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22 May: Faculteitskamer OTM, 16:00 - 17:30 | Philosophy and Public Affairs with Dr. Romy Eskens (UU) | Commentator: TBA
Event details of “Offensive Advice” (co-authored with Jonas Haeg)
22 May 2024

Bio. Romy Eskens is an Assistant Professor at the Ethics Institute of Utrecht University. Before starting in Utrecht, she was a postdoctoral researcher in philosophy at Stockholm University, where she also earned her PhD. Her research is primarily in moral philosophy, and secondarily in social/political philosophy and moral psychology. She currently writes about the ethics of mind, personal relationships, moral address, reactive attitudes, harming and rescuing, and moral equality and partiality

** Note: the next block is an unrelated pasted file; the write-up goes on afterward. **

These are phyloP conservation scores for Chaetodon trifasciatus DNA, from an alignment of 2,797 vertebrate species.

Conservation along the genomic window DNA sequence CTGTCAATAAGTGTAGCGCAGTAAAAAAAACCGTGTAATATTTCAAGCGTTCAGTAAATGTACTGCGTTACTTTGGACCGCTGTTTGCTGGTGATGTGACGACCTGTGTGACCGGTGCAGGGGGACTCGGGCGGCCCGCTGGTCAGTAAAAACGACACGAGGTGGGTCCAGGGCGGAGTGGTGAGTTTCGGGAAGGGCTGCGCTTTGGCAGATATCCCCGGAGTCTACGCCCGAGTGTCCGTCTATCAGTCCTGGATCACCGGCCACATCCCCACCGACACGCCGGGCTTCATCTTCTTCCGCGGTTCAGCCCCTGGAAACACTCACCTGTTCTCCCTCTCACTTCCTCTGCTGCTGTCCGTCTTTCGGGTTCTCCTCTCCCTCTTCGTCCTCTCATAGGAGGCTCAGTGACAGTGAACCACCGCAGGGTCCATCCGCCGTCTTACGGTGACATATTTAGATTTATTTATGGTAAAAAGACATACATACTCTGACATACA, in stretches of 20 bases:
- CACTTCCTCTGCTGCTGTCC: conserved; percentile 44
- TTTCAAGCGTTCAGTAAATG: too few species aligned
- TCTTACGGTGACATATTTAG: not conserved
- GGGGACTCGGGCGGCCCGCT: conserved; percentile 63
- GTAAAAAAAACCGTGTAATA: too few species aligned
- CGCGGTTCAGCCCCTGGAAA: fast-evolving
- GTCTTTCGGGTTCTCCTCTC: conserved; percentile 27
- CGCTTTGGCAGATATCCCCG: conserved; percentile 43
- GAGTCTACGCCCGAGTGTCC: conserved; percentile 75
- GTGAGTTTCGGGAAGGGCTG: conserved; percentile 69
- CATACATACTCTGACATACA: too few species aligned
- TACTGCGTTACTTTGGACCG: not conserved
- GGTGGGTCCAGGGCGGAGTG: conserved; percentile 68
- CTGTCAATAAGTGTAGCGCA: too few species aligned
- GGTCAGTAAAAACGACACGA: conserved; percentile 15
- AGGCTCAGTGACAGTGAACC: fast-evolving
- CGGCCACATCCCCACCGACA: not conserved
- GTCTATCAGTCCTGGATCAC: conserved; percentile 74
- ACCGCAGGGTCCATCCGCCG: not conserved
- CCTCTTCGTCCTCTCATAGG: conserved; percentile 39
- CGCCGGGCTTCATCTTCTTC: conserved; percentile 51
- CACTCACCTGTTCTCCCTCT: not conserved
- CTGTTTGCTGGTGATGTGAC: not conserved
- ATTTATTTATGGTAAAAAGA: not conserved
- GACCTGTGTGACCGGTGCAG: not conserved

Abstract. It’s often permissible, or even required, to warn others about possible dangers and advise them about how to avoid these. Think of, for instance, warning signs along hiking trails, travel advice about countries in conflict, and general health guidance. However, advice about avoiding dangers sometimes seems morally offensive, even when it’s factually good advice. For example, many think it offensive to advise women not to walk home alone at night, or to refrain from wearing certain clothes, in order to reduce the risk of being sexually assaulted. This is so even if the suggested strategies indeed reduce the risk. Our question is: what is it that makes danger-related advice of this kind, but not the earlier ‘good’ kind, morally offensive? We consider and reject several possible answers – for example, that it’s the danger’s wrongful status or a misallocation of responsibility – and then develop and defend our own. According to our answer, factually good advice is morally offensive if and because the speaker lacks the appropriate evaluative commitments.